Stroke recovery can be improved with a new treatment that creates new nerve synapses – essential for learning – in the brain. Researcher Marcela Pekna explained, “More nerve sprouts and connections between nerve cells are created so that the remaining cells can take over functions that the dead cells once had.” The researchers focused on C3a peptide, which is naturally produced in the body and especially as a result of certain conditions. The researchers administered C3a to mice through nasal drops.
Of the 28 mice with stroke, half received C3a peptide while the other half received a placebo. Those mice treated with C3a recovered much better than the mice on a placebo. Although mice are capable of recovering from stroke even without any therapy, C3a sped up the recovery and enabled them to use their stroke-affected paws more easily and effectively. The effects of the treatment remained four weeks after the completion.
Pekna explained, “Say a stroke kills 10 million brain cells. Newly created cells equal less than one percent of those that died, and how much can that help? The formation of new nerve synapses is what allows a person to learn, for example, to speak or use her hands and legs again.”
Although C3a was successful in promoting stroke recovery it can only be administered through nasal drops. When given orally or intravenously, C3a is inactive. Another issue is the cost of the treatment. C3a is very expensive to produce, so a smaller, cheaper molecule with similar properties needs to be developed.
The first and foremost objective of the initial treatment for stroke patients is removing the blood clot. This must be done within the first few hours of experiencing a brain attack to avoid serious damage. Unfortunately, majority of patients arrive too late to the hospital. Combining the emergency treatment with effective rehabilitation therapy can help improve health outcomes and speed up the recovery. Researchers suggest that C3a therapy could even treat other conditions, for example, brain damage after a road accident. Further research is required to explore the potential uses of such treatment.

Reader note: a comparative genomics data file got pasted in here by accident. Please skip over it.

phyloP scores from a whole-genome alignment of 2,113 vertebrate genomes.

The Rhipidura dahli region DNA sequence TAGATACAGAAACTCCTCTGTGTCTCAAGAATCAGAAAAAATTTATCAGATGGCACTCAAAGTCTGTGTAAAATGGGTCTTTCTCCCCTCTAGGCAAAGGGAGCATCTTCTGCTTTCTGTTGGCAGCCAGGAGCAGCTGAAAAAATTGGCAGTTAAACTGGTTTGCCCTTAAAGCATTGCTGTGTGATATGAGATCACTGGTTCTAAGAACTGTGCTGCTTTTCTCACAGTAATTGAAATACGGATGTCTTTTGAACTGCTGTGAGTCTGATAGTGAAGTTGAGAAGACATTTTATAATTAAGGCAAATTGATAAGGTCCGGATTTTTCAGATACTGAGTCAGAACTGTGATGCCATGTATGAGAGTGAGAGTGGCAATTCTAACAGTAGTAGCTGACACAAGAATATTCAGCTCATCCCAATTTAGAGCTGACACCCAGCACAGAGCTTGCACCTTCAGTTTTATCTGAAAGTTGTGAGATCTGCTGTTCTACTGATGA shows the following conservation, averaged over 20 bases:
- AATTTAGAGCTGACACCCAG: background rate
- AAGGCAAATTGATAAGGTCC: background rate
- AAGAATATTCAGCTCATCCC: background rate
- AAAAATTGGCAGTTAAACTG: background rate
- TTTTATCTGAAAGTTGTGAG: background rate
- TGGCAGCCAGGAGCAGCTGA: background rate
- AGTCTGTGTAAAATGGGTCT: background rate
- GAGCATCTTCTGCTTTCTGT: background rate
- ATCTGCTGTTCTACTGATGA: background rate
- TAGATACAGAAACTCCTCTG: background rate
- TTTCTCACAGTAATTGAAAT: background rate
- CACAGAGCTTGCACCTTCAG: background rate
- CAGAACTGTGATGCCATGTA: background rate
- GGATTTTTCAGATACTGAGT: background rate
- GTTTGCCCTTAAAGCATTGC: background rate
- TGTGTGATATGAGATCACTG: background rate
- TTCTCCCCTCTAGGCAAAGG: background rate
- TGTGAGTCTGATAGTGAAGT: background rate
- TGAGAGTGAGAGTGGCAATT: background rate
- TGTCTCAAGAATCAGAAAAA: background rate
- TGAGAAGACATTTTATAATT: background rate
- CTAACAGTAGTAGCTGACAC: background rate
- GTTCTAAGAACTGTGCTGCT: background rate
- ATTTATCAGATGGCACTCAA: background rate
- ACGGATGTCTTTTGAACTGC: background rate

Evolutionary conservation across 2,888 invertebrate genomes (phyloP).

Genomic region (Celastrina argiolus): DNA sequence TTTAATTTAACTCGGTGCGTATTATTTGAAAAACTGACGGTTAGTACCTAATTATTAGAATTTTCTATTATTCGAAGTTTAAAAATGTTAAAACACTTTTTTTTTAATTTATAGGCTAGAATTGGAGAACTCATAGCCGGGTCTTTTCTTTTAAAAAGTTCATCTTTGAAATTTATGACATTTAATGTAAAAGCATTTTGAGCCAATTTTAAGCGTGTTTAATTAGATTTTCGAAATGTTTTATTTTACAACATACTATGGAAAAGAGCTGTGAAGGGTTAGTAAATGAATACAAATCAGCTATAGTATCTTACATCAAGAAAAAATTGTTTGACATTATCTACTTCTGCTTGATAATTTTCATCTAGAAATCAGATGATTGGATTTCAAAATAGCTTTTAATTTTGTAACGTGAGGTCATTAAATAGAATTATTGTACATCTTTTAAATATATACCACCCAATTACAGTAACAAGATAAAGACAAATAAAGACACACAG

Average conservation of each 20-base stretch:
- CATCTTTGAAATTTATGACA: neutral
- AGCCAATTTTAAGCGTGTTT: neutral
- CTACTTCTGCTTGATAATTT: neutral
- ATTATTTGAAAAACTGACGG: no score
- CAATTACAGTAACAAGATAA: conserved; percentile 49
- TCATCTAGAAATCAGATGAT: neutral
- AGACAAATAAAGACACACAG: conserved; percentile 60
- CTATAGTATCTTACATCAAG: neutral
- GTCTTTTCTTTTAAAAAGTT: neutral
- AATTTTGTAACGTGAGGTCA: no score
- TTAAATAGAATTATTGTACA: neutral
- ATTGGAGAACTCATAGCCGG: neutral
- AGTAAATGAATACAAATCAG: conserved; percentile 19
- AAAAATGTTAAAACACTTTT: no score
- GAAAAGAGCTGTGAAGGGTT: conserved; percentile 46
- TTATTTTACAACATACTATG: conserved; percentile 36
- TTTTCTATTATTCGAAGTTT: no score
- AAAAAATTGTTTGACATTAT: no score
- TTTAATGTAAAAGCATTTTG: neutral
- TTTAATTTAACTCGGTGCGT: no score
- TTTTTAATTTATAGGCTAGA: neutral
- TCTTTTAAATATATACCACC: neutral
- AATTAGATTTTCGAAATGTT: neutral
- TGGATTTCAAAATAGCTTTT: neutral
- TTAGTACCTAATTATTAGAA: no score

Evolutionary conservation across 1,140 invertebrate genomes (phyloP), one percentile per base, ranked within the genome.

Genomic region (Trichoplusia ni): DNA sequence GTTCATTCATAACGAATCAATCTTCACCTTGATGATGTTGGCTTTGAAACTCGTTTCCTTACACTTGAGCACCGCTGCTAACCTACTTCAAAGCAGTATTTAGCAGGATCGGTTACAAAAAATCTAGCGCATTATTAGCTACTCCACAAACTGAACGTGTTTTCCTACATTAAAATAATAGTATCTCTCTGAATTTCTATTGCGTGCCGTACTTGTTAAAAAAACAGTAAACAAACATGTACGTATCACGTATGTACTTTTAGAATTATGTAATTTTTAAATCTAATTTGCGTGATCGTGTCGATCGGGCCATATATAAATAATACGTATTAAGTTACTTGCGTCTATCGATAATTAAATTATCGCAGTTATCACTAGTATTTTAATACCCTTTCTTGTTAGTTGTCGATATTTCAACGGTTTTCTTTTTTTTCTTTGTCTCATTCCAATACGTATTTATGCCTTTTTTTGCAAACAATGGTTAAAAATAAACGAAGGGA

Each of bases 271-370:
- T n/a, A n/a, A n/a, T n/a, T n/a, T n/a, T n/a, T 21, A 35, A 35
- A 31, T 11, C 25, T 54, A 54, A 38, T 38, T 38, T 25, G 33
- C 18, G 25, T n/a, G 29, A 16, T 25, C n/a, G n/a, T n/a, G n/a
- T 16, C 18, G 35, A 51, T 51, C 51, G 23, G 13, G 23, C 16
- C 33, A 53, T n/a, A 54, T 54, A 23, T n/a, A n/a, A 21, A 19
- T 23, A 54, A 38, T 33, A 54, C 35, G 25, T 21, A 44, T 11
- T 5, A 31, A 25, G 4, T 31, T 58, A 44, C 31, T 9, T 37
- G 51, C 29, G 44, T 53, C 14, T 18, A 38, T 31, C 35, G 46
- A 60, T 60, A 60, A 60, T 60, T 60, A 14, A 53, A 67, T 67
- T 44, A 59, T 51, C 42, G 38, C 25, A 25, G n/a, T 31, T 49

Researchers at Johns Hopkins University School of Medicine recently conducted a study that suggests a stroke can help the recovery process in certain cases, boosting brain’s plasticity. The term “plasticity” refers to brain’s ability to change and form new connections.
For the study, the researchers induced a second stroke in the brains of mice whose front paws were partly disabled following the first stroke. The researchers found that after the second stroke, the mice were able to successfully grab food pellets (as efficiently as they did before the first stroke) using their affected paws.
These findings demonstrate that the “window of opportunity” for motor function isn’t permanently closed after brain damage from the initial stroke. The complete details of the study were published in the online issue of Neurorehabilitation and Neural Repair.
While the researchers emphasize that the results of their study should not be taken as a case for inducing strokes as a therapy, they do suggest that the stroke makes the brains of mammals far more “plastic”. They hope that their study paves the way for further research aimed to develop safe and ethical methods of helping people with stroke-depleted motor function.
According to Dr. Steven Zeiler, assistant professor of neurology at the Johns Hopkins University School of Medicine, this study clearly demonstrates that there is a sensitive period following stroke where it’s easiest to relearn motor movements. He believes that reopening or extending the optimal recovery period after a stroke can play a crucial role in helping treat stroke patients better.
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